It’s always a nice gesture to redirect your users to the page they were last visiting. Imagine a scenario where your app sends out mailers with a link to a page that requires a login to see. You can’t assume that your user would always be logged in, so when clicking on this, he/she would be redirected to the sign in page. They then sign in and… they’re back on the homepage. So they leave. Retention 0, distrust 1.Read All 636 Words →
I was explaining to a colleague of mine how he can host his static website on GitHub for free. He was super happy about this, so to get him started I shared the help page that he could follow.Read All 258 Words →
Of all the innovative ideas to bring more people into open source, this has got to take the prize. #100DaysOfCommits is a social movement to promote open source development. All you need to do is commit on Github, to an open source project of your choice for the next 100 days! 1 commit (or more, common challenge yourself!) per day.Read All 222 Words →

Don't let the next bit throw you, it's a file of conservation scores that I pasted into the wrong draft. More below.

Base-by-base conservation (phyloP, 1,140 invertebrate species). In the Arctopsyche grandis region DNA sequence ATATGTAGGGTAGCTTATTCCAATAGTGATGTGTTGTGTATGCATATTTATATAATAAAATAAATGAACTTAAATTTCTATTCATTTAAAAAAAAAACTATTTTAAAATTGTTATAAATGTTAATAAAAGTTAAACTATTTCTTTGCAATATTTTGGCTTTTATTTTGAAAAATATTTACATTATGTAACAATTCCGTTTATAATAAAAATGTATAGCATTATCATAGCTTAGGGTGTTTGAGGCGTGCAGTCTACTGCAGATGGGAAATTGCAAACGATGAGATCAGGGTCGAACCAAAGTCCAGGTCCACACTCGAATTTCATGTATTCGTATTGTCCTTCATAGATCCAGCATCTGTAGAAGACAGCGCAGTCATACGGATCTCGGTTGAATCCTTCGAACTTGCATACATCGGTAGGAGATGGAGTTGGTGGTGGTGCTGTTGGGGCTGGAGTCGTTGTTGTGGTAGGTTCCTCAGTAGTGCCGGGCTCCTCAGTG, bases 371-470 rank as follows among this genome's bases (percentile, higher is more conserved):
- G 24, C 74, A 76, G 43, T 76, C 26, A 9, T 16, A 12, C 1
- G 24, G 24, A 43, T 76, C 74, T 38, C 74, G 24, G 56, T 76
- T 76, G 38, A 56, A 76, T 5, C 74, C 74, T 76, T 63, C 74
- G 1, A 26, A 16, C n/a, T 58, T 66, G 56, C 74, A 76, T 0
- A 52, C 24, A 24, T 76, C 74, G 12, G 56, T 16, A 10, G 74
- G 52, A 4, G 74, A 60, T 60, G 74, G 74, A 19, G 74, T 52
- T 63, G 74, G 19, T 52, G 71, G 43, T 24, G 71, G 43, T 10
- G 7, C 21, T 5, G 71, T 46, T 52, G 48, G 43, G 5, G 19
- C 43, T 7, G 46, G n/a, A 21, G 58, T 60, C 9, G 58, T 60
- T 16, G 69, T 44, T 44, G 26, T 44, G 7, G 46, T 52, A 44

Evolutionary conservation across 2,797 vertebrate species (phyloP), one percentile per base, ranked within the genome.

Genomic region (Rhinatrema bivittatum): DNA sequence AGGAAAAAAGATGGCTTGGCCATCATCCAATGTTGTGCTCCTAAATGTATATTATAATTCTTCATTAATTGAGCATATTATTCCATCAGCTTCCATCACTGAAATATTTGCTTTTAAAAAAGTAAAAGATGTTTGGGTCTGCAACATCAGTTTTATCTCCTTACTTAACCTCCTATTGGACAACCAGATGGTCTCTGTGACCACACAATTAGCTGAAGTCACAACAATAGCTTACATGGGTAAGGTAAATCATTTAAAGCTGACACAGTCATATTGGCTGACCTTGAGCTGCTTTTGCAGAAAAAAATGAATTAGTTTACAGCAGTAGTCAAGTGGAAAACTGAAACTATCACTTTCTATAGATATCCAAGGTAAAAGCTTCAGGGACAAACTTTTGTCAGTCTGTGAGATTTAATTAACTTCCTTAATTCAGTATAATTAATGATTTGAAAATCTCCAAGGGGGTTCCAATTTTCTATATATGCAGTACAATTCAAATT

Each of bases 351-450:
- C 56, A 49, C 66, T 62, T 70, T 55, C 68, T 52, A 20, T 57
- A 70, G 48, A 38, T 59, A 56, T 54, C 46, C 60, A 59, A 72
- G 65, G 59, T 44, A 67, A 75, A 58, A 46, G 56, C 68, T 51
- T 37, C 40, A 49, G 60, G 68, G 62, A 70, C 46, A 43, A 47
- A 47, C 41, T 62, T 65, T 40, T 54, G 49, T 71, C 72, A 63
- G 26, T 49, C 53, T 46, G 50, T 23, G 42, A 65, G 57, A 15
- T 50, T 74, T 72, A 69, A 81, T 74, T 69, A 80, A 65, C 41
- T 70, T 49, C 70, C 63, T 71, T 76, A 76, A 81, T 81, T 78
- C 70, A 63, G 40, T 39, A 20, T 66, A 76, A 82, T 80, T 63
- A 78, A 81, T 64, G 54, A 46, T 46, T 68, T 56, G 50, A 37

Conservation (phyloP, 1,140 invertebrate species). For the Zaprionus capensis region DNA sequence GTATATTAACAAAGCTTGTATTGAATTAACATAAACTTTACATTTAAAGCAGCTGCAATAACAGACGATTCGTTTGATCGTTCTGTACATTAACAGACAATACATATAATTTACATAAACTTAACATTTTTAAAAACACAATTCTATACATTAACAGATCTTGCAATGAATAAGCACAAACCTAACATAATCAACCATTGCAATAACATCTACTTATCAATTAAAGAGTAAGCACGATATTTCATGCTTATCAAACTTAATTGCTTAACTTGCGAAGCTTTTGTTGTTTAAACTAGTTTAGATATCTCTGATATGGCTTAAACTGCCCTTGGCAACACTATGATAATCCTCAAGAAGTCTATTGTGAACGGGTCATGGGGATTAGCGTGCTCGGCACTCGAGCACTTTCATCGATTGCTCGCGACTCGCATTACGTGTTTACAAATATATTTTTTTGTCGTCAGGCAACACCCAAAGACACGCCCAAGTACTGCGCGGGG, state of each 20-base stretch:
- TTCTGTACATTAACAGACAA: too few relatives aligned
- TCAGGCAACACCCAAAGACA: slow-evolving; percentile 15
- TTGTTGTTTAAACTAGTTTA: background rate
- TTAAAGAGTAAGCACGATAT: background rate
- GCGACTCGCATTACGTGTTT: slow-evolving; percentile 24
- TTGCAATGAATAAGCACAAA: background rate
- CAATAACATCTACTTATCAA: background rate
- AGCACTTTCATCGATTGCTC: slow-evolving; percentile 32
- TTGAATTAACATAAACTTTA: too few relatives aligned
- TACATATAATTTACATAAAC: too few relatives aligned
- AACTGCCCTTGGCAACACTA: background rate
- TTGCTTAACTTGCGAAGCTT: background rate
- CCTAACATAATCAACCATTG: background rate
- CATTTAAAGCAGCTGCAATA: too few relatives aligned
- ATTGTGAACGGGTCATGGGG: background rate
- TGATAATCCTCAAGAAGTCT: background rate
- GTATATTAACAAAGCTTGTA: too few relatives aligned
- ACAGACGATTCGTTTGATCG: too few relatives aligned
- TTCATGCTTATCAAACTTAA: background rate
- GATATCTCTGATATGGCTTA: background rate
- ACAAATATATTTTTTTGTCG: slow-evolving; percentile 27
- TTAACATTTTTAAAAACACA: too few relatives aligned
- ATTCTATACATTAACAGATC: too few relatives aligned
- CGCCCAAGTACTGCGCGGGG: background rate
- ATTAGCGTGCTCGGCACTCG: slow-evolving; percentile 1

Managing local time is such a huge challenge when making webapps. There’s always going to be users from all over the world clocking in on different timezones. Basecamp’s local_time solves this problem in a elegant way – it doesn’t care how you store timezone, it interprets the users local time and prints it out on the view accordingly.
But, all hell breaks loose when you try to recreate this on the server side. Here there’s no information on what user is from what timezone. And even if you persist the users timezone information, surprisingly Rails doesn’t come with an out of the box solution to offseting time(s).Read All 202 Words →
Backup is an insanely useful gem for, well backups. I use it in production all the time. It can run independent of your Rails app, which in in production can be quite helpful. I’m going to skip ahead and assume your Backup jobs are already set.Read All 260 Words →